Schools: Dallas budget gets first approval

DALLAS - A $34.8 million operating budget for Dallas School District No. 2 received the unanimous approval of the district's budget committee Monday night.

DALLAS - A $34.8 million operating budget for Dallas School District No. 2 received the unanimous approval of the district's budget committee Monday night.

A further public hearing with the school board is the next stop for the 2007-08 fiscal year budget.

It includes a $26.7 million general fund, $3.0 million in special revenue grants and projects as well as $725,000 of facilities repairs and maintenance, $928,000 for food services, $2.4 million for debt service and $1.0 million in student activity fees.

At the budget committee's final meeting Monday, allowances were made for two grants the district may receive in the 2007-08 year.

A Safe and Drug Free Workplace federal grant may bring as much as $100,000 to the district. Those funds would be used to develop a staff mentoring program.

The state legislature is discussing a set-aside from school funding disbursements that would go toward school improvement pilot programs. The budget enables the district to accept and expend up to $800,000 that might come to it through such a grant.

Dave Morris, budget committee chairman, called for approval of a motion by committee member Greg Locke supporting the budget prepared by the district staff.

Voting for it were other members of the committee, Matt Posey and Cindy Hoskisson, as well as the four members of the school board present: Bob Ottaway, Kevin Crawford, LuAnn Meyer and Michael Blanchard.


"Racism" sparks board discussion

In reviewing the Dallas School District Discipline Plan, the school board found "racism" proved to be a touchy subject at Monday nioght's meeting.

The 17-page discipline plan addresses racism as "the use of racist and/or racially insensitive words, power, and/or actions that result in school disruption."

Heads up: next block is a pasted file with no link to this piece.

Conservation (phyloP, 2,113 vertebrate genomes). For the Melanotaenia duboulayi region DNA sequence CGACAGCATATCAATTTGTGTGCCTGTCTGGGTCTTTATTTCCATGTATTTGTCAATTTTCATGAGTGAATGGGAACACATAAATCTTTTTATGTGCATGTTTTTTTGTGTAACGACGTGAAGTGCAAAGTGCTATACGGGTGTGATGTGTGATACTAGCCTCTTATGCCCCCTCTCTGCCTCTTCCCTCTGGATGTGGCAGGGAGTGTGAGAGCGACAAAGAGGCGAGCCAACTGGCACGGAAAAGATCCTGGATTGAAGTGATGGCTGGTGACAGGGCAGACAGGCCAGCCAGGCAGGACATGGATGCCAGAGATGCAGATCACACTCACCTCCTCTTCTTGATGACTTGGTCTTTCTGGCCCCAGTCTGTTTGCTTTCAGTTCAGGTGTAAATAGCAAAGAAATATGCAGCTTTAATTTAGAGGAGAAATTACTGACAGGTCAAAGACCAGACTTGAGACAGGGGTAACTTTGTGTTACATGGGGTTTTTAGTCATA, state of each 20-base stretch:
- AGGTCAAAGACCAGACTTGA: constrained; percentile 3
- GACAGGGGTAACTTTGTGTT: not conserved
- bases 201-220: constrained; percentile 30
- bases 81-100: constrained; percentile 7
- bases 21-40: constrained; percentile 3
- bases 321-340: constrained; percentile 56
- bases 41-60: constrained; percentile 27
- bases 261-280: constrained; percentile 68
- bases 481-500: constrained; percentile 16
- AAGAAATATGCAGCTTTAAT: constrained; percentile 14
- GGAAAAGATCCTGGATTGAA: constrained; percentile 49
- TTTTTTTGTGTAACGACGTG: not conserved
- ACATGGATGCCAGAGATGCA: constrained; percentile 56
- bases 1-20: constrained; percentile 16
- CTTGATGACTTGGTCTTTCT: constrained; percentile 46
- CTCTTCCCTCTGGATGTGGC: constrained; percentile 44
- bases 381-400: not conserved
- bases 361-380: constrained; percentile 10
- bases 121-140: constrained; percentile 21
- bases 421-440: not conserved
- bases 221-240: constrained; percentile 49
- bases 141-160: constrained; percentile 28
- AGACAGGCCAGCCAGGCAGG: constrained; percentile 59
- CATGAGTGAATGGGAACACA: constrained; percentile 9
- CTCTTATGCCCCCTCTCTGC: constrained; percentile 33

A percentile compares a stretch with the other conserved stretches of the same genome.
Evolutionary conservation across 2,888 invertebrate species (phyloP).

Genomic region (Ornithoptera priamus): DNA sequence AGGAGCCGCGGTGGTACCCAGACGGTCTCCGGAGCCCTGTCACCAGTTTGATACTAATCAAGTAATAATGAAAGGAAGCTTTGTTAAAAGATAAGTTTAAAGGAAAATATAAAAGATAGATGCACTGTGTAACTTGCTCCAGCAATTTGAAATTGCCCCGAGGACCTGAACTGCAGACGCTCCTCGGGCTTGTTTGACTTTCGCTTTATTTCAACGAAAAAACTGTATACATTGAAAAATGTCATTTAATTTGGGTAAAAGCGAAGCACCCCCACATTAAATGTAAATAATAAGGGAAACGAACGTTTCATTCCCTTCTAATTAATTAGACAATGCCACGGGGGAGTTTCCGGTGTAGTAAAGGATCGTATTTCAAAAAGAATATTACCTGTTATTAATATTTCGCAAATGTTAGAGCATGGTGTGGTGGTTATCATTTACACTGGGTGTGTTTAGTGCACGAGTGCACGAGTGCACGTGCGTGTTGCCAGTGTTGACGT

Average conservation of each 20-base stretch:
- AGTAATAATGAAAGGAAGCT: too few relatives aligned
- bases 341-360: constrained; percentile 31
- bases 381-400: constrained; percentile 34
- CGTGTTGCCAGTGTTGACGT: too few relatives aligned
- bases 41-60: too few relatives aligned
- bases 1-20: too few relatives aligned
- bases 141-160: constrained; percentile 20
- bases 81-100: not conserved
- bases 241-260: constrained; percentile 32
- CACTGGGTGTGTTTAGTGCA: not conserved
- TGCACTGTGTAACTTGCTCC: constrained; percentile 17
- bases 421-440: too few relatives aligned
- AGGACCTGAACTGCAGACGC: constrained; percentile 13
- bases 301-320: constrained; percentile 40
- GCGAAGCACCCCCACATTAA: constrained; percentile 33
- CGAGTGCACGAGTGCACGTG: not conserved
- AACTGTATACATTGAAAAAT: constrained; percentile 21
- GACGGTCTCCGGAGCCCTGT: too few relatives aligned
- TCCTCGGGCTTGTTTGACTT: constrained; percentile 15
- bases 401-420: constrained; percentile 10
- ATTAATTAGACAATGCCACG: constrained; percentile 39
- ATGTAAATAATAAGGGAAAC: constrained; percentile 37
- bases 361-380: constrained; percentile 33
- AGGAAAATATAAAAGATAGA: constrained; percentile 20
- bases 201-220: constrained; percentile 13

Disciplinary steps for that offense as for others are outlined as well.

Board member Kevin Crawford, a lawyer by profession, questioned the need to separate racism from other forms of harassment by students in the schools.

He also noted the potential problems inherent in making the determination of what constitutes racist speech or disruption.

Dallas High School Principal Keith Ussery concurred with Crawford's concerns but voiced his own concern should racism not be specifically addressed in the policy.

He noted that over the past five years a common problem that has been dealt with involves racist speech.

On a 3-1 vote the board approved the discipline plan as presented. Chairman Bob Ottaway as well as Michael Blanchard and LuAnn Meyer approved it, and Crawford voted in opposition.


Teachers leaving Dallas district

Two teachers with a combined 50 years or more service to students are looking to retire later this year.

Sherry Fobert notified the school board that she intends to retire as of Sept. 1, concluding a 30-year career in teaching. Fobert, a faculty member at Dallas High, commented that "I hope the top priority of our district and community continues to be our youth."

Orpha Sharp said she plans to retire Dec. 31 after 20 years as part of the Whitworth "team of educators." She is the resource room teacher at that elementary school.

After one year in the district, Bob McBeth notified the board of his resignation. He has accepted a position teaching social studies in another school district. At Dallas High McBeth was the New Options teacher and coached the boys varsity basketball team.


Field trips combine fun, learning

A legion of sixth graders - 190 strong - from LaCreole Middle School will visit Canyonview Ranch in Silverton on May 30 and June 1.

Mary Tharp has organized this third outdoor school trip in the past three years for the students, about 20 adults and some 30 or more high school students as well.

With help from the state Fish and Wildlife Department staff, the forestry service and others, the students will have lots of science-related activities as well as fishing, orienteering and other things to do on the large ranch near Oregon Garden. It has two ponds and a river, Tharp noted.

The previous two outdoor schools have been at Camp Kilowan on Teal Creek near Falls City. Tharp said the Silverton site is larger - and the staff there does the cooking.

An overnight trip to Astoria will find 78 Whitworth fourth grade students as well as four teachers and 20 other adults on the road this Thursday and Friday.

They will visit the Astoria Column (and throw gliders from it), the Maritime Museum, and tour the newly-rebuilt Fort Clatsop - first established by Lewis and Clark.


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